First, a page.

Tag Archives: live

New ISO for Slackware Live PLASMA5, with Stack Clash proof kernel and Plasma 5.10.2

blueSW-64pxAfter I released KDE 5_17.06 (June edition of my Plasma 5 package set) for Slackware 14.2 and -current a few days ago, I have now also uploaded an ISO image for the Slackware Live PLASMA5 Edition based on liveslak 1.1.8.1 and Slackware-current dated “Mon Jun 26 20:36:18 UTC 2017“. It will be the only Live variant this time,

If you already use a Slackware Live PLASMA5 USB stick that you do not want to re-format, you should use the “-r” parameter to the “iso2usb.sh” script. The “-r” or refresh parameter allows you to refresh the liveslak files on your USB stick without touching your custom content. I used the script just now on my own PLASMA5 USB stick and updated that from liveslak 1.1.8 to 1.1.8.1 in no time at all.

New in the ISO

The new ISO is based on the latest slackware64-current with Linux kernel 4.9.34, gcc 7.1.0 and glibc 2.25. This is a kernel which has been patched against the Stack Clash vulnerability.

And of course it contains the latest Plasma 5 release “KDE-5_17.06” as found in my ktown repository. You will find Plasma 5.10.2 based on Qt 5.9.0, accompanied by the latest versions of Digikam, Calligra and Krita. Additionally you will find several packages from my regular repository: chromium (with flash and widevine plugins), calibre, vlc, ffmpeg, libreoffice, palemoon, qbittorrent, openjdk and more. There’s also support for Cisco AnyConnect VPN and OpenVPN connections.
The PLASMA5 ISO does not only contain the Plasma 5 Desktop Environments. As usual, it contains the LXQT and Lumina Desktop Environments as well. Both have been recompiled against Qt 5.9.

The ISO is big (4.3 GB) but there’s not much you can not do with it.

Download the ISO image

The ISO image (with MD5 checksum and GPG signature) has been uploaded to the master server (bear) and should be available on the mirror servers within the next 24 hours.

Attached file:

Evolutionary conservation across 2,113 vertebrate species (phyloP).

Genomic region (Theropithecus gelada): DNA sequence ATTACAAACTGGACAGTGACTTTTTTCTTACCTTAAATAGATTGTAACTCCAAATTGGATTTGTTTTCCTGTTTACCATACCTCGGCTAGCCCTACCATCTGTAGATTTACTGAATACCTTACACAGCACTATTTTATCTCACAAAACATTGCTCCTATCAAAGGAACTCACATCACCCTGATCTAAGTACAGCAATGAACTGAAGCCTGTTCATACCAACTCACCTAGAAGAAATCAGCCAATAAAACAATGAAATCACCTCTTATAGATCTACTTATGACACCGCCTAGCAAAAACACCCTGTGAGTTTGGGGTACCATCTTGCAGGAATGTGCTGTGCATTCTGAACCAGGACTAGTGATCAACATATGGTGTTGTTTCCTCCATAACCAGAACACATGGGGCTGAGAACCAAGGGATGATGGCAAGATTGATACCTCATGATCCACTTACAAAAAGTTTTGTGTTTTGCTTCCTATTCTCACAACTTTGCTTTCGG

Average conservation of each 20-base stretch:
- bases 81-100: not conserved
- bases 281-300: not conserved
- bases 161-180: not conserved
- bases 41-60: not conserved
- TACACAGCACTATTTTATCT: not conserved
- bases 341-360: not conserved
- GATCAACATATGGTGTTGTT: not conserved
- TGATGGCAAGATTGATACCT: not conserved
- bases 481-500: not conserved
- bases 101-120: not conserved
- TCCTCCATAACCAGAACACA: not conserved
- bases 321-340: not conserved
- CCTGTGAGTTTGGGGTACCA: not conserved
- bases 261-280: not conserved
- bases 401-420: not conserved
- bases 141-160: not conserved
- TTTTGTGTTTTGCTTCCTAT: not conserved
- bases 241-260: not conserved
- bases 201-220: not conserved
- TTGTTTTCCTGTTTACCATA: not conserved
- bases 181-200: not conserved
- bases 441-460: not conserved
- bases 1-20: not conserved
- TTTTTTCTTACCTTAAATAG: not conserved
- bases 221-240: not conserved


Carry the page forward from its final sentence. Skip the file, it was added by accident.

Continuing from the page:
Read more about liveslak

This blog has quite some posts about the Slackware Live Edition. Check them out: http://alien.slackbook.org/blog/tag/live/ – they contain lots of insight and helpful tips.
And this was the original post (which has been edited later on so it could become a proper landing page for curious visitors): http://alien.slackbook.org/blog/slackware-live-edition/

Download liveslak sources

The liveslak project can be found in my git repository: http://bear.alienbase.nl/cgit/liveslak/ . That’s all you need to create a Slackware Live ISO from scratch. Documentation for end users and for Live OS developers is available in the Slack Docs Wiki.

Have fun! Eric

liveslak 1.1.8 and new ISO images

blueSW-64pxNot much news of late about my ‘liveslak‘ scripts. I occasionally tweak them but the modifications these days are fairly minor. I stamped a new version on the repository this week: liveslak 1.1.8 on the occasion that I wanted to generate and upload a fresh series of Slackware-current based Live ISO images. After all, liveslak is meant to be a showcase of what Slackware-current is all about, and with the recent updates to kernel, gcc, glibc and more, a refresh was more than welcome.

The Slackware Live Edition ISOs are based on liveslak 1.1.8 and Slackware-current dated “Tue May  9 23:33:37 UTC 2017“.

If you already use a Slackware Live USB stick that you do not want to re-format, you should use the “-r” parameter to the “iso2usb.sh” script. The “-r” or refresh parameter allows you to refresh the liveslak files on your USB stick without touching your custom content.

New in the ISOs

The new ISOs are based on the latest slackware-current with Linux kernel 4.9.27, gcc 7.1.0 and glibc 2.25.